Probability Theory and the Undefinability of Truth

31 March, 2013

In 1936 Tarski proved a fundamental theorem of logic: the undefinability of truth. Roughly speaking, this says there’s no consistent way to extend arithmetic so that it talks about ‘truth’ for statements about arithmetic. Why not? Because if we could, we could cook up a statement that says “I am not true.” This would lead to a contradiction, the Liar Paradox: if this sentence is true then it’s not, and if it’s not then it is.

This is why the concept of ‘truth’ plays a limited role in most modern work on logic… surprising as that might seem to novices!

However, suppose we relax a bit and allow probability theory into our study of arithmetic. Could there be a consistent way to say, within arithmetic, that a statement about arithmetic has a certain probability of being true?

We can’t let ourselves say a statement has a 100% probability of being true, or a 0% probability of being true, or we’ll get in trouble with the undefinability of truth. But suppose we only let ourselves say that a statement has some probability greater than a and less than b, where 0 < a < b < 1. Is that okay?

Yes it is, according to this draft of a paper:

• Paul Christiano, Eliezer Yudkowsky, Marcello Herresho ff and Mihaly Barasz, De finability of “Truth” in Probabilistic Logic
(Early draft)
, 28 March 2013.

But there’s a catch, or two. First there are many self-consistent ways to assess the probability of truth of arithmetic statements. This suggests that the probability is somewhat ‘subjective’ . But that’s fine if you think probabilities are inherently subjective—for example, if you’re a subjective Bayesian.

A bit more problematic is this: their proof that there exists a self-consistent way to assess probabilities is not constructive. In other words, you can’t use it to actually get your hands on a consistent assessment.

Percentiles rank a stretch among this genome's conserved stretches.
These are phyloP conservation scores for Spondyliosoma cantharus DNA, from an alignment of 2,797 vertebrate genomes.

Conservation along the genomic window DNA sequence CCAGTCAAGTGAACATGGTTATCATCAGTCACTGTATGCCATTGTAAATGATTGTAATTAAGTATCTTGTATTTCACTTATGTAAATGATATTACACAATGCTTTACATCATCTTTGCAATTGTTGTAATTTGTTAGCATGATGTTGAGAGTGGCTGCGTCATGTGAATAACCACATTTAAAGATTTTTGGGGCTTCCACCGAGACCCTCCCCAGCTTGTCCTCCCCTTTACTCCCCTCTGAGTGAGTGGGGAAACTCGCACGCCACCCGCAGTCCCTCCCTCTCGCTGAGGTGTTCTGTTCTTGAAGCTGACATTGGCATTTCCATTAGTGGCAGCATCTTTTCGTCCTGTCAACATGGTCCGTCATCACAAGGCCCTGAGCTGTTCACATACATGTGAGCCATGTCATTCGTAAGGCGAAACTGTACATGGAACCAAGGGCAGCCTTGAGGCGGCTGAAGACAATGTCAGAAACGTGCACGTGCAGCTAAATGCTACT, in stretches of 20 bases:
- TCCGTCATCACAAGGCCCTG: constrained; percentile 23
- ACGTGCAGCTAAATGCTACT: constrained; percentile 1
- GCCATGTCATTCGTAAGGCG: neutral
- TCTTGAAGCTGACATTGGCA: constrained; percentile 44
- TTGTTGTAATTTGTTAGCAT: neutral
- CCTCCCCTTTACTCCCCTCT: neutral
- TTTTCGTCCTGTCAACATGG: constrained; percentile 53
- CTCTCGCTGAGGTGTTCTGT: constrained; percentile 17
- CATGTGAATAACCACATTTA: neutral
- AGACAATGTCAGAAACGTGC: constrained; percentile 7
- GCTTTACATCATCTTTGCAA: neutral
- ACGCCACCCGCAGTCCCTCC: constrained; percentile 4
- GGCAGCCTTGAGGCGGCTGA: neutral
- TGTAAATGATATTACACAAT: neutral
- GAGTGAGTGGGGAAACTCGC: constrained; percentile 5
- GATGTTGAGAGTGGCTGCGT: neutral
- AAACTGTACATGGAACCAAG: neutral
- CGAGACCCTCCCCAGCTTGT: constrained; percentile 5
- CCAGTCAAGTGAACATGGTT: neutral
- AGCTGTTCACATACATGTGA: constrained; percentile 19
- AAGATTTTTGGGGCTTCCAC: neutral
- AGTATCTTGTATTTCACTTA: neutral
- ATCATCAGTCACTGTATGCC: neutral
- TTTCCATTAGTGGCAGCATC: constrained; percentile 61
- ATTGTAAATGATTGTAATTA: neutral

Fans of game theory will be amused to hear why: the proof uses Kakutani’s fixed point theorem! This is the result that John Nash used to prove games have equilibrium solutions, where nobody can improve their expected payoff by changing their strategy. And this result is not constructive.

In game theory, we use Kakutani’s fixed point theorem by letting each player update their strategy, improving it based on everyone else’s, and showing this process has a fixed point. In probabilistic logic, the process is instead that the thinker reflects on what they know, and updates their assessment of probabilities.

The statement

I have not yet carefully checked the proof of Barasz, Christiano, Herreshoff and Yudkowsky’s result. Some details have changed in the draft since I last checked, so it’s probably premature to become very nitpicky. But just to encourage technical discussions of this subject, let me try stating the result a bit more precisely. If you don’t know Tarski’s theorem, go here:

Tarski’s undefinability theorem, Wikipedia.

I’ll assume you know that and are ready for the new stuff!

The context of this work is first-order logic. So, consider any language L in first-order logic that lets us talk about natural numbers and also rational numbers. Let L' be the language L with an additional function symbol \mathbb{P} thrown in. We require that \mathbb{P}(n) be a rational number whenever n is a natural number. We want \mathbb{P}(n) to stand for the probability of the truth of the sentence whose Gödel number is n. This will give a system that can reflect about probability that what it’s saying is true.